Situation: A company’s accountant advises them to transition from a C Corporation to an S Corporation. Remaining a C Corp would force them into accrual accounting with significant tax consequences. The accountant also advises that it is easier to sell an S Corp to a buyer, and S Corp status would relieve problems with retained earnings. Which do you think is preferable, C or S Corp status?
Advice from the CEOs:
- Accountants disagree. Get a second opinion. Also consult a tax or corporate lawyer who will provide another perspective.
- Another company looked at S vs. C status and found two key factors:
- S Corp status is great if you expect to lose money for a few years because of the benefit that it can offer to personal taxes. Over the long-term you should look at the difference between personal and corporate tax rates and set your strategy so that it makes the most sense.
- An S Corp cannot have non-U.S. shareholders.
- There is more flexibility with C Corp status in your ability to grant options, sell shares, etc. For a suitor, purchase of C Corp shares prior to a full acquisition is like a date before deciding on marriage.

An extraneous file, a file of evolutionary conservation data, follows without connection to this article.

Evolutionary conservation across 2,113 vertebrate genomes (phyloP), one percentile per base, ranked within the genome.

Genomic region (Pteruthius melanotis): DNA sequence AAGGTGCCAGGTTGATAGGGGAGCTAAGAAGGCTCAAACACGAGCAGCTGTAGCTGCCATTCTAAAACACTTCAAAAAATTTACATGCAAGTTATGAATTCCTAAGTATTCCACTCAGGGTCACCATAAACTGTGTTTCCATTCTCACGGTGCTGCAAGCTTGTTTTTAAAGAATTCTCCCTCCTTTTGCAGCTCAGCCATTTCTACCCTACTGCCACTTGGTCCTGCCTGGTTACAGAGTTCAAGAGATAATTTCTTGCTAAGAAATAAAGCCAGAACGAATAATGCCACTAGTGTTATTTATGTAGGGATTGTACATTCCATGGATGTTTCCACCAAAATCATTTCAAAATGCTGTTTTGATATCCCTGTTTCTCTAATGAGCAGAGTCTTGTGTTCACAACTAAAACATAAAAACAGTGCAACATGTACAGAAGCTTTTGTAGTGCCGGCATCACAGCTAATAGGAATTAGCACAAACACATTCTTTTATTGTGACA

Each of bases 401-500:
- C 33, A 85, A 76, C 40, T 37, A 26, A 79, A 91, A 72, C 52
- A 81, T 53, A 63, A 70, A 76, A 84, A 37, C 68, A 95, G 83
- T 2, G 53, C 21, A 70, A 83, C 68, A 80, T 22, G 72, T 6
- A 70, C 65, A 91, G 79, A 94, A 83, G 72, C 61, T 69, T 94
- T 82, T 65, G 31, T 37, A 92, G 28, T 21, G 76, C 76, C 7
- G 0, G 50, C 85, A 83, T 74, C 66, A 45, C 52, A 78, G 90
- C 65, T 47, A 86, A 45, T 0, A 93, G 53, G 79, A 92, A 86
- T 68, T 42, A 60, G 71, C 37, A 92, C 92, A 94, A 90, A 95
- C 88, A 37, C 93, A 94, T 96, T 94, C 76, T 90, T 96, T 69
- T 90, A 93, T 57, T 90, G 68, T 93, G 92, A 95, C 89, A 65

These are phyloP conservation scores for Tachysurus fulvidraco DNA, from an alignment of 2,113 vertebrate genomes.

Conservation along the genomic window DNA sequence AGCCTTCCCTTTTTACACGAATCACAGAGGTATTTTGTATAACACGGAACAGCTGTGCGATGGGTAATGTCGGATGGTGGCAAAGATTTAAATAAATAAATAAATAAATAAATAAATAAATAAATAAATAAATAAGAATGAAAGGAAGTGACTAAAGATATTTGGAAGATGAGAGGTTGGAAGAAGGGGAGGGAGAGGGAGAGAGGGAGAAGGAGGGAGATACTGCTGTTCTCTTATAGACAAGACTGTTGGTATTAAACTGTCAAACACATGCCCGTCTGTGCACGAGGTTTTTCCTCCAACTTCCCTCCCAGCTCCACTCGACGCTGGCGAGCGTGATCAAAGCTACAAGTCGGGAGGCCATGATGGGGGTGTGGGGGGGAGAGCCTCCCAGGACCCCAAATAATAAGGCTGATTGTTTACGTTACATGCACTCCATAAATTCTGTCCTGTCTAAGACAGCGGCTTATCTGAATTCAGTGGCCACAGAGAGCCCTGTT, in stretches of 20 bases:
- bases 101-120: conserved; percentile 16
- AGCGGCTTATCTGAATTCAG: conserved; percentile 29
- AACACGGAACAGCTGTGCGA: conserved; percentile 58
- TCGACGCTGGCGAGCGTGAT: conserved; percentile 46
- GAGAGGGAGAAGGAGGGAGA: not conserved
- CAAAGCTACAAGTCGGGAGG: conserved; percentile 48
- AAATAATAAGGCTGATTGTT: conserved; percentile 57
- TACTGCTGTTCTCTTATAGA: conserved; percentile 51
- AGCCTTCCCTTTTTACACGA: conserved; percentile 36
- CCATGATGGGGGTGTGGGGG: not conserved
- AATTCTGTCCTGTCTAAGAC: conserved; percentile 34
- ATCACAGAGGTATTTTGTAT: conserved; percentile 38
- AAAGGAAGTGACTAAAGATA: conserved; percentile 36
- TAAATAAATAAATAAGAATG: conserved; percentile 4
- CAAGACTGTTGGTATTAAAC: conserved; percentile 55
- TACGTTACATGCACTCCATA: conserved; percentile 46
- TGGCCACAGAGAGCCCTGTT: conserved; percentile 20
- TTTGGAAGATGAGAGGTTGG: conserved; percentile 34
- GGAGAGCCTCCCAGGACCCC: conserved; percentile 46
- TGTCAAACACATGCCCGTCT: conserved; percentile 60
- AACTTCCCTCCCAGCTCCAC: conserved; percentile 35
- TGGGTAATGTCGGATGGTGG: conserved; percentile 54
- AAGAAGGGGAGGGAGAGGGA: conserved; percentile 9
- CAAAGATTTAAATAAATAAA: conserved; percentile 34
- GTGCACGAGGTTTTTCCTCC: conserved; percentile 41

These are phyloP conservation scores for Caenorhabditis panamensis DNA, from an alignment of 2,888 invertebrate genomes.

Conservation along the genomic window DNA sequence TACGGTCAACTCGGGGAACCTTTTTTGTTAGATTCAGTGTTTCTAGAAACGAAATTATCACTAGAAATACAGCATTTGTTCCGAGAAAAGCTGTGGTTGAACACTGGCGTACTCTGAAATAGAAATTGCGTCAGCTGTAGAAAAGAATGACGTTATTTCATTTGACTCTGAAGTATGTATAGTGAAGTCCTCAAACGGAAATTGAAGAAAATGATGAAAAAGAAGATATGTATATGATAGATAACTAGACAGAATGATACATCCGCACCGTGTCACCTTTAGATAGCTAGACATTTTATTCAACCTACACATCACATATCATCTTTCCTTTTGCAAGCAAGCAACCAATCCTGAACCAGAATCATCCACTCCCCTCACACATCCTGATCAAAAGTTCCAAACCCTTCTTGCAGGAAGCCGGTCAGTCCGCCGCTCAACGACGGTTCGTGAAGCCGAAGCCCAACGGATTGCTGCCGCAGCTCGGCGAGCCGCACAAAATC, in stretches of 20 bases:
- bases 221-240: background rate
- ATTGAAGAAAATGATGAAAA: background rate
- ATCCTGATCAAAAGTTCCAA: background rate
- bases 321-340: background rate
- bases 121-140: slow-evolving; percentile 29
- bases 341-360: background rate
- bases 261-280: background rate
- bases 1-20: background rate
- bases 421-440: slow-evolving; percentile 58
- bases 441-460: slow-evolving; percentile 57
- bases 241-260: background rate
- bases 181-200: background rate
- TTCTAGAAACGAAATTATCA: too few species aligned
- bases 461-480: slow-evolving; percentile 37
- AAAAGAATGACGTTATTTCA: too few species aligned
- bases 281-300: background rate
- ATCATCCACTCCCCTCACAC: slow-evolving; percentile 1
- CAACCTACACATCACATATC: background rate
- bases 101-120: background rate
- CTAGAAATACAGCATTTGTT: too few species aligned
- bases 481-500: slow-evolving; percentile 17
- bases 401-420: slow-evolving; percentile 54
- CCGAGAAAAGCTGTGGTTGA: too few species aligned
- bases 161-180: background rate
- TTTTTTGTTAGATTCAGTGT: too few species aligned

- C Corp status is good if you are building an empire. S Corp status is better if want to have employee ownership under an ESOP as an option for exit.
- Since taxes are a significant part of this decision, think carefully before you shift from cash accounting.
- Once you commit to accrual accounting you can’t go back to cash basis.
- To the extent have an accrued tax liability you can extend payment of this liability over multiple years.
- You also may want to consider a hybrid accounting method:
- Accrual for sales
- Cash for service
- Look at whether there are tax advantages to a hybrid model.